Epidemiological and clinical characteristics of myasthenia gravis in Belgrade, Yugoslavia (1983-1992)

Acta Neurol Scand. 1999 Sep;100(3):168-74. doi: 10.1111/j.1600-0404.1999.tb00733.x.


This is the first epidemiological study of myasthenia gravis (MG) in the area of Belgrade. During the survey period (1983 1992), 124 incidental cases of MG were observed, producing an average annual incidence rate of 7.1 per million population (women, 8.3; men, 5.8). Age and sex specific incidence rates for females demonstrated a bimodal pattern, with the first peak in the age group between 20 and 40, and the second peak in the age group 70-80. The age-specific rates for males showed unimodal pattern, reaching a maximum in the age group between 60 and 80. There was a tendency of more frequent disease appearance in the urban as opposed to the suburban districts. On the prevalence day, December 31, 1992, the point prevalence rate was 121.5 per million (women, 142.5; men, 98.8). Only for incidental cases, the point prevalence rate was 77.1 (women, 83.2; men, 70.4). The average annual mortality rate was 0.47 per million (females, 0.52; males, 0.42), while cumulative lethality was 5.6 (women, 5.6; men, 5.7). Most frequently initial symptoms were ocular, occurring in 58% patients. Through the period of investigation ocular symptoms were generalized in 68%, most frequently in the first 2 years (62.5%). Thymoma was confirmed in 11.3% of patients. In this group there was equal presence of both sexes, older median age at onset, and more severe clinical course of MG. Associated autoimmune disease was found in 17 out of 124 incidental cases (13.7%). The most common were thyroid diseases (7.3%). Family history of MG was recorded in 2 cases belonging to 1 family (1.6%).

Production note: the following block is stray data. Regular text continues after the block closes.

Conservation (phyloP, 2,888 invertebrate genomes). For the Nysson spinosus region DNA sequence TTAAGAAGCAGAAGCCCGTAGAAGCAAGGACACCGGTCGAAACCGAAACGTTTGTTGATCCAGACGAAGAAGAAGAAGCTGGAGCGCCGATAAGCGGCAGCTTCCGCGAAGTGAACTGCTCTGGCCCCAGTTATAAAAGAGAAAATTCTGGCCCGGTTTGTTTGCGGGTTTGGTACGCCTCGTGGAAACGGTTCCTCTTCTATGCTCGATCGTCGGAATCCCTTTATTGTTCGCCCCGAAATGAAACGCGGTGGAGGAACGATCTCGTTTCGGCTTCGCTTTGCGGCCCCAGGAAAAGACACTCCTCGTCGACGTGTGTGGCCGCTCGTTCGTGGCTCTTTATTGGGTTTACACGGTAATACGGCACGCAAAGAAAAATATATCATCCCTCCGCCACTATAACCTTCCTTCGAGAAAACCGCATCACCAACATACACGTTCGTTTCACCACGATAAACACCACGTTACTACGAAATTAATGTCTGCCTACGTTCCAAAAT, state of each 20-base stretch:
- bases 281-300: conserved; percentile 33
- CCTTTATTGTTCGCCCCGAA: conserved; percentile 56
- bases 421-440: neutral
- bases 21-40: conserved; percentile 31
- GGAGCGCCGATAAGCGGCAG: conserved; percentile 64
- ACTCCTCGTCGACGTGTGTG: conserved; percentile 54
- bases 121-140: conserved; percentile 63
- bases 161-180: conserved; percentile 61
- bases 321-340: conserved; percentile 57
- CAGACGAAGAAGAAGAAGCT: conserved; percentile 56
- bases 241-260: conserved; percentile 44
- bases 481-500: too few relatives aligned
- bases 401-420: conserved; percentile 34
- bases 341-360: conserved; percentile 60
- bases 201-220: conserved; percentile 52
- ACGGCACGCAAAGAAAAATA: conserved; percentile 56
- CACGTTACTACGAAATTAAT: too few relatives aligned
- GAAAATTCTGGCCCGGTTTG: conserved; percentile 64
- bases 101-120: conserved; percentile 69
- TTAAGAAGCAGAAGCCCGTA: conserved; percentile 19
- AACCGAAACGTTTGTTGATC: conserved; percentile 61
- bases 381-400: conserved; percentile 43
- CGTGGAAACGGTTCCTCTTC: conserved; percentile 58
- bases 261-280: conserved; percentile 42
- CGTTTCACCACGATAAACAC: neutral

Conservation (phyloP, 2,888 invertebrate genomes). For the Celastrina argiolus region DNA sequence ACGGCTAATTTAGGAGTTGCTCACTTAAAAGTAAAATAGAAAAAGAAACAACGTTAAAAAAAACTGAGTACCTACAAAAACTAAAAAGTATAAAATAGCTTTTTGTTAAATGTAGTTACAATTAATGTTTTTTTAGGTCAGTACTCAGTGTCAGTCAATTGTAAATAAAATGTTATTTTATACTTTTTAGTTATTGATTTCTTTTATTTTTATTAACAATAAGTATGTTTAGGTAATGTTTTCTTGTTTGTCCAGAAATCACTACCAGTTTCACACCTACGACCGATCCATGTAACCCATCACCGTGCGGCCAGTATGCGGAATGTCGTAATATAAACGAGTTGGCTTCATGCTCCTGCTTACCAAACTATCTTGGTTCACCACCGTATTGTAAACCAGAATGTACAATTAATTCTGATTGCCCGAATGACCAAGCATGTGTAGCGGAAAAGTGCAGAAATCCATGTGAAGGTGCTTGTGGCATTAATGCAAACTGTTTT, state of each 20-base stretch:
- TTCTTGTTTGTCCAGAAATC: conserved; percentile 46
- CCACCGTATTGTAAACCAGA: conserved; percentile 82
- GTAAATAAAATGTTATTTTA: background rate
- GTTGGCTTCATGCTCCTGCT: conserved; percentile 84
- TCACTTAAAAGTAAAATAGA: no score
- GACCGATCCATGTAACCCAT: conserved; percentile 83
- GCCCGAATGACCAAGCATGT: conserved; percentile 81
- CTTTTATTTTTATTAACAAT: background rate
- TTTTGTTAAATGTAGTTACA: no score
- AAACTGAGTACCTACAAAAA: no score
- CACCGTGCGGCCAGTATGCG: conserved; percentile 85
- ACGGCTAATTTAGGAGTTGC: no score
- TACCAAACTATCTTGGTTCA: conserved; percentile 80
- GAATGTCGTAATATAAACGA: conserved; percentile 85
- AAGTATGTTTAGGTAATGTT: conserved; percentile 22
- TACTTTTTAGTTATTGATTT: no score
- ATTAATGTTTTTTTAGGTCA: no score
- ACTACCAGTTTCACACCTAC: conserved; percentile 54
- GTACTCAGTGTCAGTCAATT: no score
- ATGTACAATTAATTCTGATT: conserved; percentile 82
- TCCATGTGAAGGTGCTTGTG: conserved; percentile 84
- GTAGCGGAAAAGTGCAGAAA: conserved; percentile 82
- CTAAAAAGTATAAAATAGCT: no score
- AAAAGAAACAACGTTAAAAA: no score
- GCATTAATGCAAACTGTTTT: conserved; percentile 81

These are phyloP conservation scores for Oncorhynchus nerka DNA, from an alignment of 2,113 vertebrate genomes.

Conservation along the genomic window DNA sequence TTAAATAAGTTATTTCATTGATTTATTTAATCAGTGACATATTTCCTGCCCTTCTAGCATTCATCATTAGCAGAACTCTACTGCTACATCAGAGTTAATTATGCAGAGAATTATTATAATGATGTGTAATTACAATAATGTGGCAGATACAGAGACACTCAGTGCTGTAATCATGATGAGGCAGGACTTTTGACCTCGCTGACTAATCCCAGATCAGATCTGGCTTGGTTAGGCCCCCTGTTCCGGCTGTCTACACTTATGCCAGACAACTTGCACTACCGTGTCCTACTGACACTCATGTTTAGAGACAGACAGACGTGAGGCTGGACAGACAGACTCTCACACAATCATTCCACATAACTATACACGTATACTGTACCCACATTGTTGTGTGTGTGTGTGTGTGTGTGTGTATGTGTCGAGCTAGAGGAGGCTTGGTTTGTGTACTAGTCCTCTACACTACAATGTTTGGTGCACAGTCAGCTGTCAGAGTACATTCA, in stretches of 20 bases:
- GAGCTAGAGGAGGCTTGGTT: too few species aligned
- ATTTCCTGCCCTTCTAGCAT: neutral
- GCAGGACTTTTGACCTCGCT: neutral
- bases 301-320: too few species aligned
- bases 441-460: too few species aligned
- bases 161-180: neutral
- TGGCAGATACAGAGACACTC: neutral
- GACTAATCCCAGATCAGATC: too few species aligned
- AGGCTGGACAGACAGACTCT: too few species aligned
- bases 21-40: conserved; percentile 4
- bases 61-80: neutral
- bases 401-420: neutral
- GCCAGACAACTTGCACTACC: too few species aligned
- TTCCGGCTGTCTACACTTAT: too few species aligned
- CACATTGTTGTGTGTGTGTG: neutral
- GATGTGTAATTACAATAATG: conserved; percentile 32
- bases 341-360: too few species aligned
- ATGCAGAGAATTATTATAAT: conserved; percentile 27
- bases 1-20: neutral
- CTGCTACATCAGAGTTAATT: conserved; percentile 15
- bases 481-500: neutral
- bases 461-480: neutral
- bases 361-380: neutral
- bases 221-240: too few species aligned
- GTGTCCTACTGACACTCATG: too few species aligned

MeSH terms

  • Adolescent
  • Adult
  • Age Distribution
  • Age of Onset
  • Aged
  • Aged, 80 and over
  • Child
  • Child, Preschool
  • Female
  • Humans
  • Incidence
  • Male
  • Middle Aged
  • Myasthenia Gravis / mortality*
  • Prevalence
  • Sex Distribution
  • Yugoslavia / epidemiology